Eight-Ball Zucchini Parmesan

Eight-Ball Zucchini Parmesan Recipe
Becky Luigart-Stayner
Eight-ball zucchini is a round, softball-sized variety of summer squash. You can find it at farmers' markets, or purchase it from specialty produce purveyors such as Frieda's (www.friedas.com). This recipe is equally delicious when made with the more commonly found long, slender zucchini squash.
4

Worthy of a special occasion

Yield:

6 servings (serving size: 2 zucchini halves)

Recipe from

Cooking Light

Nutritional Information

Calories 67
Caloriesfromfat 30 %
Fat 2.2 g
Satfat 0.9 g
Monofat 0.9 g
Polyfat 0.3 g
Protein 4 g
Carbohydrate 9 g
Fiber 2 g
Cholesterol 3 mg
Iron 0.8 mg
Sodium 316 mg
Calcium 87 mg

Ingredients

1 (1-ounce) slice French bread, torn into small pieces
6 eight-ball zucchini (about 1 1/2 pounds)
1/2 cup packed spinach leaves
8 basil leaves
2 garlic cloves, minced
1 small onion, peeled and quartered (about 5 ounces)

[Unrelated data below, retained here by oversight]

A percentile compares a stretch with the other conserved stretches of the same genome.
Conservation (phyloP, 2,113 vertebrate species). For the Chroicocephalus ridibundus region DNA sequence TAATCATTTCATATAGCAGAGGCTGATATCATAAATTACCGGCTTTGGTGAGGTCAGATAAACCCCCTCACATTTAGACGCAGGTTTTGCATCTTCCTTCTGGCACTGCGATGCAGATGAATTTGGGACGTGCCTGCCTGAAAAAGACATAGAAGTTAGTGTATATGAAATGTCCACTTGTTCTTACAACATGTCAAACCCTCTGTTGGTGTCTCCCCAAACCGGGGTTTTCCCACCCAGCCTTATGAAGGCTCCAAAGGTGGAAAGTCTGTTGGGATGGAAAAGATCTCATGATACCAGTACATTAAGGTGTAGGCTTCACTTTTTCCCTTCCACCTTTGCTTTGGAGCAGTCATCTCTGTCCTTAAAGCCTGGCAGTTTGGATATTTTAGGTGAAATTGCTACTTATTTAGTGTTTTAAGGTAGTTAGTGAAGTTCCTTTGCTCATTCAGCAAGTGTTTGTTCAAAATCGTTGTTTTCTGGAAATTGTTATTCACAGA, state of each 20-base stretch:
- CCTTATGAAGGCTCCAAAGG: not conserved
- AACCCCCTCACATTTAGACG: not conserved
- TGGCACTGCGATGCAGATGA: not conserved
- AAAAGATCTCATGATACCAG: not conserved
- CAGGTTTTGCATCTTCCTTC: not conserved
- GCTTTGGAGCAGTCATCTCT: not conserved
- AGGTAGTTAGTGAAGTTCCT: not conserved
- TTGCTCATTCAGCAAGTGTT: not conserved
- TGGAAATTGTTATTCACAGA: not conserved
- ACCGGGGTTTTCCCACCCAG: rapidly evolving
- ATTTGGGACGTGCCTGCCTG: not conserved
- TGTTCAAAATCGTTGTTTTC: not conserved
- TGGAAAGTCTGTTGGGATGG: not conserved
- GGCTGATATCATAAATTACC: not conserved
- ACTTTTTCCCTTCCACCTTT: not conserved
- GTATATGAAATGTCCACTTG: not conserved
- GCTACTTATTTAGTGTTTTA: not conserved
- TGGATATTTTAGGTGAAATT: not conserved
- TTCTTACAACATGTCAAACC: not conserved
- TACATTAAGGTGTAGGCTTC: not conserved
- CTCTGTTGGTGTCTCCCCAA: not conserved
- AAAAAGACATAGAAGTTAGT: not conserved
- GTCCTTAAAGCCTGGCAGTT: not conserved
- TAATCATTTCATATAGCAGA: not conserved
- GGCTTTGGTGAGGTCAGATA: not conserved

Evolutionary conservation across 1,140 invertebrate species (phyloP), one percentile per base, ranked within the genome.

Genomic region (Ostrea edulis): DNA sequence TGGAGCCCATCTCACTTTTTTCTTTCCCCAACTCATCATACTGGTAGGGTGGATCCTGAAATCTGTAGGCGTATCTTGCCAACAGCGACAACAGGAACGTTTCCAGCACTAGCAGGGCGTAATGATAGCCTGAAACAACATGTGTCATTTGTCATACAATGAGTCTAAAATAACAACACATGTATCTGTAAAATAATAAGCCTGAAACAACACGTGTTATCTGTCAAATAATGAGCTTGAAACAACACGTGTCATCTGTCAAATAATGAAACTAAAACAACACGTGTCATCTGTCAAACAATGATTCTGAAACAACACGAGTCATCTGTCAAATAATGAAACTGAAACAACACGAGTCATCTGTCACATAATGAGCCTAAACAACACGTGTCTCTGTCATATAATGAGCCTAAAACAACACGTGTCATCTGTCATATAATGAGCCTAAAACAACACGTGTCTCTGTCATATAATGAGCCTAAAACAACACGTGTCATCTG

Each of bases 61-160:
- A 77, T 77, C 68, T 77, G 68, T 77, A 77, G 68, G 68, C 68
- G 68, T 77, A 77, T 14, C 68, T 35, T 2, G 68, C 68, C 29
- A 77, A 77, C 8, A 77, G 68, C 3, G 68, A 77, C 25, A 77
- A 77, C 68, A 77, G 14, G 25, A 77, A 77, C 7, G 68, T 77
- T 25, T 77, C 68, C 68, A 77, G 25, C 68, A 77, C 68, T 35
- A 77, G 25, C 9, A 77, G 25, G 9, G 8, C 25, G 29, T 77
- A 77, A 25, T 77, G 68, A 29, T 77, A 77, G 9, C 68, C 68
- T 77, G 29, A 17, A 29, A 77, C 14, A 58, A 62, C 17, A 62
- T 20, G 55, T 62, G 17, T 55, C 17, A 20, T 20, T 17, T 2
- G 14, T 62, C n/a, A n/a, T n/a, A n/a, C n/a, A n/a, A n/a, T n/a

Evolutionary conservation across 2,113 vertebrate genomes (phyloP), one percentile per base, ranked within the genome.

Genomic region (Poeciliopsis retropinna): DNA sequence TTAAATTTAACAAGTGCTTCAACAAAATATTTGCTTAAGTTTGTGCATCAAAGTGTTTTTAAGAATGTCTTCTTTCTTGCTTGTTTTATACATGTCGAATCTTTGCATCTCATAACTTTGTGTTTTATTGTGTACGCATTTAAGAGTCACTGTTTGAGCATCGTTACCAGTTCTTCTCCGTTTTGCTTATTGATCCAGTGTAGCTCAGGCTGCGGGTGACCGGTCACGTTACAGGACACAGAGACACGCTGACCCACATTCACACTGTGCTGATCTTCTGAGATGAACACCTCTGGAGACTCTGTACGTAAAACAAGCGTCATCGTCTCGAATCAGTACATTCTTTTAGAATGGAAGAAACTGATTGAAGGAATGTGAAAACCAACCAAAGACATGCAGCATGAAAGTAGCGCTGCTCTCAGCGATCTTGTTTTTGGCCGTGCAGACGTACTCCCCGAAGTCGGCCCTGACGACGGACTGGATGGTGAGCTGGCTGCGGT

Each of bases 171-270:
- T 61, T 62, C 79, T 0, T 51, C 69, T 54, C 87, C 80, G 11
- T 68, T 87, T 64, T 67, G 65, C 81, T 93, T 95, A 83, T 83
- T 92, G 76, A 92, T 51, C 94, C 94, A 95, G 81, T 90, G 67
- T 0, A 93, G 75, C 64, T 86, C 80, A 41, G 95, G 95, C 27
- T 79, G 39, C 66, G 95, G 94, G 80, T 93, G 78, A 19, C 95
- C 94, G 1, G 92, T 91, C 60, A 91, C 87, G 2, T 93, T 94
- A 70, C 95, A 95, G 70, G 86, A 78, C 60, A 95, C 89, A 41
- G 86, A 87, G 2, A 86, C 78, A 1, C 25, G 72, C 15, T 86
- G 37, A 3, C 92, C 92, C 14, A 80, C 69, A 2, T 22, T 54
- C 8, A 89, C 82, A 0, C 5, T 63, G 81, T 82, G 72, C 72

3/4 teaspoon olive oil
1 cup chopped plum tomato
1/2 teaspoon salt
1/4 cup (1 ounce) grated fresh Parmesan cheese
Flat-leaf parsley sprigs (optional)

Preparation

Preheat oven to 350°.

Place bread in a food processor; pulse 10 times or until coarse crumbs measure 1 cup. Set aside.

Cut each zucchini in half lengthwise; scoop out pulp, leaving a 1/4-inch-thick shell. Set pulp aside. Steam zucchini shells, covered, 6 minutes or until tender. Drain, cut sides down, on several layers of heavy-duty paper towels.

Place zucchini pulp in food processor; process until finely chopped. Spoon into a bowl. Place spinach, basil, garlic, and onion in food processor; process until finely chopped.

Heat olive oil in a large nonstick skillet over medium heat. Add spinach mixture; cook 3 minutes, stirring occasionally. Add zucchini pulp, tomato, and salt; cook 8 minutes, stirring occasionally. Remove from heat; stir in breadcrumbs.

Fill each zucchini half with about 2 1/2 tablespoons zucchini mixture. Sprinkle evenly with cheese. Bake at 350° for 20 minutes or until cheese melts. Garnish with parsley, if desired.

Note:

Cynthia Nicholson,

June 2005
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